One of the most common questions I hear from parents is: How can I get my kid to listen to me? Kids have a lot on their minds, from the math test to the football tryouts to the newest video game. Parents can be dismally low on their list. Not to mention that when the brain is rewiring at age six, and again at age twelve, they can feel overwhelmed by outside stimuli and tune you out. Even toddlers are very busy exploring and tearing the house apart! Kids have other things to think about. They also have different priorities.
The parents who ask me how to get their child to listen aren’t really talking about listening. They’re talking about how to get their child to take in what they say and take action! Here’s how.
- Don’t start talking until you have your child’s attention. Connect BEFORE you start speaking. That means you can’t bark orders from across the room and expect to get through. Instead, move in close. Get down on your child’s level and touch him/her lightly. Observe what your kiddo is doing and connect by making a comment about it. When we feel connected to another person, we’re more open to their influence, so you’re making it easy for your child to listen to you. Wait until your kiddo looks up. Make eye contact and then start talking.
- Don’t repeat yourself. If you’ve asked once and received no response, don’t just repeat yourself. You don’t have your child’s attention. Go back to Step One, above.
- Use fewer words. Most of us dilute our message and lose our child’s attention by using too many words. Use as few words as possible when you give instructions.
- Look at things from your child’s point of view. If you were busy with something you liked doing and your partner ordered you to stop doing it and do something else that was not a priority to you, how would you feel? Might you tune out your partner? Your child doesn’t have to share your priorities, he/she just has to accommodate your needs. You don’t have to share your child’s priorities, but it will help immensely if you can acknowledge how much your kiddo wants to keep doing whatever he/she is doing. “I know it’s hard to stop playing, Honey. Now I need you to…..”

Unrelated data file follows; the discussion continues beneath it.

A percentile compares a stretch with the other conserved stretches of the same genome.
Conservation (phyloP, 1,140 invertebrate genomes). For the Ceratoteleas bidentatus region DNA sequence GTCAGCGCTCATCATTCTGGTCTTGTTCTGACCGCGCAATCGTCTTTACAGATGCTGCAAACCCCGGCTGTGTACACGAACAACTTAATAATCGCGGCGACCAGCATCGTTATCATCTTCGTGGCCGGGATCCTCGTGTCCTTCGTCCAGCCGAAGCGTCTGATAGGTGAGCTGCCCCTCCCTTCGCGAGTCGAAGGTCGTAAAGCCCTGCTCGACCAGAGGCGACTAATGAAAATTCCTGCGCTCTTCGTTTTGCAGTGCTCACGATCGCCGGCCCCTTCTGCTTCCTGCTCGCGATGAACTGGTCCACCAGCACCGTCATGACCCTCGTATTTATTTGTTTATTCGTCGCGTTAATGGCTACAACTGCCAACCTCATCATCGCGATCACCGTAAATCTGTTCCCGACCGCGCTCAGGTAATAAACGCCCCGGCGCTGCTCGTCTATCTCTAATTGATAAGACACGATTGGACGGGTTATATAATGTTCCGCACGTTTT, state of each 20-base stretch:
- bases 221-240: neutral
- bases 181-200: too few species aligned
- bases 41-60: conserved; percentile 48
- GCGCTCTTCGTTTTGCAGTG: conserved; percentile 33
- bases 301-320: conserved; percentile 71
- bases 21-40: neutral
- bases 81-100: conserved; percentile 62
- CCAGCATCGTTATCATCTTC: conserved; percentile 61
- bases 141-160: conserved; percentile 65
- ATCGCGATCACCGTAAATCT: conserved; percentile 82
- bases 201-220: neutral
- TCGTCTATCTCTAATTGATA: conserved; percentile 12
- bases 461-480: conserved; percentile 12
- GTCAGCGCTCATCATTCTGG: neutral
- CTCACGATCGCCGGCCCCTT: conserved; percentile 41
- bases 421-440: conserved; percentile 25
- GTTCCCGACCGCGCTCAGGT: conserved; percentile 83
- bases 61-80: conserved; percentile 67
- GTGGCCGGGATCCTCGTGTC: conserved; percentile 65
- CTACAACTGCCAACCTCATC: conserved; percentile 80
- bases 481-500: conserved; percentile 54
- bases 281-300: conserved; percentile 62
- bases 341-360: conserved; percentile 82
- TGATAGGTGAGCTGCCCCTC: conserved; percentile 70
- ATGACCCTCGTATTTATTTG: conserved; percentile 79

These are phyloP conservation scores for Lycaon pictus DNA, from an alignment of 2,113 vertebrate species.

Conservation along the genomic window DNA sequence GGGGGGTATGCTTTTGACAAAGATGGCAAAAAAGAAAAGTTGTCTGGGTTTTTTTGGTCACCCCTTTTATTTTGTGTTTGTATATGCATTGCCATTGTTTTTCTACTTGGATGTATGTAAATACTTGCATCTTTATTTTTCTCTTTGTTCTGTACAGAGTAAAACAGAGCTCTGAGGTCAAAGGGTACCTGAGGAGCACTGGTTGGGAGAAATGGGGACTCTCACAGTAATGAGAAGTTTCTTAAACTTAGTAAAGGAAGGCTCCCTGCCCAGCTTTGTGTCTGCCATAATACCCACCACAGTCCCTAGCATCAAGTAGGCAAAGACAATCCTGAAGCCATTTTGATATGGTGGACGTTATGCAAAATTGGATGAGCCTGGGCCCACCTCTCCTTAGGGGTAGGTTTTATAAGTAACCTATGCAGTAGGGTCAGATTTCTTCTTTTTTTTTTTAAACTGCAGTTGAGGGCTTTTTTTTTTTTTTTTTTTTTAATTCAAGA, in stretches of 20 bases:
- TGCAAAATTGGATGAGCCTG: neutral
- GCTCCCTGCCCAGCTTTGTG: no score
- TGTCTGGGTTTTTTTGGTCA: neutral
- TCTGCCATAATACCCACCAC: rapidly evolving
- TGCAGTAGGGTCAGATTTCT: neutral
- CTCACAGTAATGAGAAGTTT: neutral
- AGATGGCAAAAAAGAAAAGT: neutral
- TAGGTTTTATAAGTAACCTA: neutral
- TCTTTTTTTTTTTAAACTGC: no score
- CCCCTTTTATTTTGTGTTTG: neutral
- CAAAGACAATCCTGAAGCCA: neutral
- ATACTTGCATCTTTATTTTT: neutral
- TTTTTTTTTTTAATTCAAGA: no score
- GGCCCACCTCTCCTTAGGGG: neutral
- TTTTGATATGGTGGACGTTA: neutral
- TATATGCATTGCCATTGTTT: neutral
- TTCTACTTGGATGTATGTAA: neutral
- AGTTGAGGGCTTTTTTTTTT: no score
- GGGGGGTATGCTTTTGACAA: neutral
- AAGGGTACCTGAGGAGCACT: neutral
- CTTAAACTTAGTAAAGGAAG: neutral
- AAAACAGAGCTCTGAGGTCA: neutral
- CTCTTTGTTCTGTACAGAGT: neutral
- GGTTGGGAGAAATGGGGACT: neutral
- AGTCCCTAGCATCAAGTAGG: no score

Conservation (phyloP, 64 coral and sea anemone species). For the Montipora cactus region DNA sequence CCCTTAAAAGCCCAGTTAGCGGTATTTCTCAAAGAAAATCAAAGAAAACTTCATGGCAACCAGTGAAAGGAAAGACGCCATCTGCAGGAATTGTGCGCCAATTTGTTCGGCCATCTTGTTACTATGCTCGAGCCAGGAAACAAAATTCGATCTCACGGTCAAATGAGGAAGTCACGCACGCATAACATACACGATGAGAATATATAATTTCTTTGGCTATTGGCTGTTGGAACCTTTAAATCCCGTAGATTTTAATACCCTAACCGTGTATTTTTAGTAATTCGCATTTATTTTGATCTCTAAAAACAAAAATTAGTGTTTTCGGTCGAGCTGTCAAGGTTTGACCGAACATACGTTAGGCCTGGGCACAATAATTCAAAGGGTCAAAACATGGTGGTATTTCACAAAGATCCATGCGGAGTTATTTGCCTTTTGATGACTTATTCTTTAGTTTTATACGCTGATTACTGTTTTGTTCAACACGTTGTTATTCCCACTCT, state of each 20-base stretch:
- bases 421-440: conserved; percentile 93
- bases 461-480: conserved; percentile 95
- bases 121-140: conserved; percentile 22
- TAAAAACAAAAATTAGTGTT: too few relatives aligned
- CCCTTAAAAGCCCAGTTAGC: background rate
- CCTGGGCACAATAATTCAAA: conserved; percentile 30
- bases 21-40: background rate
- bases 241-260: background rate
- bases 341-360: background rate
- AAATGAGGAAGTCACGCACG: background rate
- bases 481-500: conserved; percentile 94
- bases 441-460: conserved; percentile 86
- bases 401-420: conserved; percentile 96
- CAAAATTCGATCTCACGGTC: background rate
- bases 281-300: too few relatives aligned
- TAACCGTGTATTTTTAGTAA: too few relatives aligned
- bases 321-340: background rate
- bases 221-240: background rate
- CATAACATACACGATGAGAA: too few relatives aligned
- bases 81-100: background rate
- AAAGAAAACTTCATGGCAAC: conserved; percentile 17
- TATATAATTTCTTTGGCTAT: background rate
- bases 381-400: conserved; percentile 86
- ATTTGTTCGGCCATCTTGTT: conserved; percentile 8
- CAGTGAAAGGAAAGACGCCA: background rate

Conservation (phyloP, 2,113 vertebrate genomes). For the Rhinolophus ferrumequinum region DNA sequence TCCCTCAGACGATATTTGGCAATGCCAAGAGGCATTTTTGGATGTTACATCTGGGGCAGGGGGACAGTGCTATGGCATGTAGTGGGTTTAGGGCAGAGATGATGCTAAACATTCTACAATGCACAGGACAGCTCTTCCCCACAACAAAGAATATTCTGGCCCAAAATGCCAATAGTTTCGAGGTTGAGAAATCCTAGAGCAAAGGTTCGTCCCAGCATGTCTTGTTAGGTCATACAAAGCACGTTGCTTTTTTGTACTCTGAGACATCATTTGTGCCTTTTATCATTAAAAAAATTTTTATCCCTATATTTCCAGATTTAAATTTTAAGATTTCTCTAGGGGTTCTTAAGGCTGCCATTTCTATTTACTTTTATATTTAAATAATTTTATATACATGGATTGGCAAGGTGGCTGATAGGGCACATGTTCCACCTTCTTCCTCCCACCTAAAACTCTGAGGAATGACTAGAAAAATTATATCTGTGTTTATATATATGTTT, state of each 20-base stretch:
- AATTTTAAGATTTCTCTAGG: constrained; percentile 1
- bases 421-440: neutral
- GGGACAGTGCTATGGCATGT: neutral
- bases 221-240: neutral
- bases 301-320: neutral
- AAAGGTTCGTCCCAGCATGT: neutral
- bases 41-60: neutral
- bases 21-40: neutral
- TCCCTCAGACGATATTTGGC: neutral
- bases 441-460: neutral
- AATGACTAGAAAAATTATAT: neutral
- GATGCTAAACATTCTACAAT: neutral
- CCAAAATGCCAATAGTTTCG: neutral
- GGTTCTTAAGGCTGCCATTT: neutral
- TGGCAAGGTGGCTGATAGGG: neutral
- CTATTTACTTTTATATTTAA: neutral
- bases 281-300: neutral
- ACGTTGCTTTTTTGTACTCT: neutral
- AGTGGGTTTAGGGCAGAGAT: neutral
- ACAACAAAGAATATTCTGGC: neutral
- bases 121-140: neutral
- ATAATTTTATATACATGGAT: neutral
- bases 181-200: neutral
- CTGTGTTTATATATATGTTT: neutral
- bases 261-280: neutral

- Engage cooperation. No one wants to listen to someone who’s giving orders; in fact, it often stimulates resistance. Think about how you feel when someone orders you around. Instead, keep your tone warm. When possible, give choices.
- Stay calm. When we get upset, kids feel unsafe and go into fight or flight. In their effort to defend themselves or to fight back, they become LESS effective at listening, and lose sight of our message.
- Set up routines. Most of parents’ communication to kids consists of nagging. No wonder children don’t listen. The more routines you have, the less you take the roll of drill sergeant. If you worked for someone who constantly badgered you with orders, would you feel like cooperating? You don’t want every interaction with your child to be an order. So maximize the loving, happy interactions, and minimize the orders.
- If you stare at your screen while your child tells you about his day, you are role modeling how communication is handled in your family. If you really want your child to listen to you, stop what you’re doing and listen. It only takes a few minutes.
Open and comfortable communication with your kids develops confidence, self-esteem, good relationships with others, cooperation and warm relationships with you. Take the time and effort to foster your relationship and communication skills by talking with your kids as much as you can. Remember that talking with kids is a two way street. Talk with them and then hear what they have to say. Listening is just as important as talking.